Columbia child `had a smile for everyone'

Loss: An 8-year-old girl who died after being hit by a truck is remembered by family and school staff members.

August 20, 2002|By Jason Song and Tanika White | Jason Song and Tanika White,SUN STAFF

Jose Marquez was building a swing set in his back yard with three seats, one for each of his children. Now, he is unsure what to do.

"Daisy's gone, so I don't know how many seats we need now," he said, staring at the half-finished structure at his Columbia home.

Life doesn't make much sense for Marquez these days.

Daisy Ruby Marquez, his 8-year-old daughter, died on the evening of Aug. 12 in an accident on Coleman Thomas Road while bicycle riding with her half-brother, Marcos Ochoa, 13.

Police said Daisy and Marcos pulled their bicycles onto the side of the road as a pickup truck and trailer approached. But as it passed, Daisy fell from her bicycle into the path of the rear wheels of the trailer, police said.

The driver of the truck, Damion Elliott Moore, 34, who lives less than a block away in the 9200 block of Cartersville Road in Columbia, has not been charged, police said.

Marquez was in his back yard when someone told him about the accident. He ran to the scene and saw that Daisy's lips were turning blue. Marquez and others tried to resuscitate her, but Daisy was pronounced dead shortly after her arrival at Howard County General Hospital.

When Marquez and his wife, Teresa, went to see Daisy at the hospital, they noticed that she had goose bumps on her arms. "It was like she was cold," Marquez said. "We kept rubbing her to try and make them go away."

Family members, including Daisy's half-sister Cindy Ochoa, 11, treasure their memories and mementos of Daisy.

They made a small shrine in their living room in Daisy's memory. Her picture hangs on a tree near the accident scene. When police returned Daisy's clothes to Marquez, he washed out the stains and put the garments in his bedroom because Daisy used to sleep in the same bed as her parents.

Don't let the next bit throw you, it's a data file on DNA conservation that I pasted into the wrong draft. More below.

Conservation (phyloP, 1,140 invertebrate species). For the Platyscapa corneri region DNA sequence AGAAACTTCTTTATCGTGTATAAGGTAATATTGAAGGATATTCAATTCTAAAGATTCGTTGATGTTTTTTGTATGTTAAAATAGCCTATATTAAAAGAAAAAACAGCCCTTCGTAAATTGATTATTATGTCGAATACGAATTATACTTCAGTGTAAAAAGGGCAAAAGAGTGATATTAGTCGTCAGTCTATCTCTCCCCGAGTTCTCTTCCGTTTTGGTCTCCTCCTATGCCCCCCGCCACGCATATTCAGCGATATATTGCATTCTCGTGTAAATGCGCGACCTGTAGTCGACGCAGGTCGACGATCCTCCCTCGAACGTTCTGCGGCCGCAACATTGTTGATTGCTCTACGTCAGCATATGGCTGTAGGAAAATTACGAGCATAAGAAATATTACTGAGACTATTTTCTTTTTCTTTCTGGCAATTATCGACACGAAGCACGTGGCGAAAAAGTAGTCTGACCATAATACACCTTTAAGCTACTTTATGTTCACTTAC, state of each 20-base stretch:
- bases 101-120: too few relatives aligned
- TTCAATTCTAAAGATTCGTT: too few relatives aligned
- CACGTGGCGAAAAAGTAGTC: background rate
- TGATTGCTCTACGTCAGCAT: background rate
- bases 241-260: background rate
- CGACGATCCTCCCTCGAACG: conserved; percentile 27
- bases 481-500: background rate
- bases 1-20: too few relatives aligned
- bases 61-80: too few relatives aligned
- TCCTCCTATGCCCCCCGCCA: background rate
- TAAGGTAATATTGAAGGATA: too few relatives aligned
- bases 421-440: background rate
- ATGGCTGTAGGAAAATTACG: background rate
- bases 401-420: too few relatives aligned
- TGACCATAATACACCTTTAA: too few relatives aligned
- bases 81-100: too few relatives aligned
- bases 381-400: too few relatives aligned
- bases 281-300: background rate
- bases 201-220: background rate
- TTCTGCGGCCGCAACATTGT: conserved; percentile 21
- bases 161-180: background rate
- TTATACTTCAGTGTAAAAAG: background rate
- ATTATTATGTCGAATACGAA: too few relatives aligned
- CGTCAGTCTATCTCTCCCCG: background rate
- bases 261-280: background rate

Last month, Daisy spent a week at camp - the first time she had been away from her parents. "She said she cried eight times a day, four times in the morning and four before she went to bed because she missed us so much," Marquez said.

At Guilford Elementary School, where Daisy would have been a third-grader this year, staff members and teachers remember Daisy as a happy child.

"She was the first one here every morning. ... And she had a smile for everyone," Principal Andrew Barshinger said.

Daisy gave crossing guard Wanda McDonald stuffed animals. "I still have them," said McDonald, who playfully called her "Daisy Duke." "She was a very sweet little girl. In the afternoons, I would wait for her to come [out of school] if she was a little late."

Daisy recently finished summer school, where she had worked her way up from picture books to more complicated texts such as The Babysitters' Club and horror tales by R.L. Stine. She had made so much progress that she decided she wanted to become a teacher, according to family members and teachers.

"She was excited about reading; she was excited about becoming a teacher," said Elizabeth Ansley, who taught Daisy during the summer.

Neighbors and members of Guilford Elementary's staff have rallied around the family, dropping off cards at the Marquez house and exchanging hugs. They also have taken up a collection to help defray funeral costs. Jose Marquez recently was laid off from a job building school playgrounds, and Teresa Marquez works for Product Support Inc., a Jessup manufacturing company.

Despite a steady stream of visitors and phone calls, the house feels empty to her father. "Having her changed my life. ... I just kept hoping she would pull through," he said.

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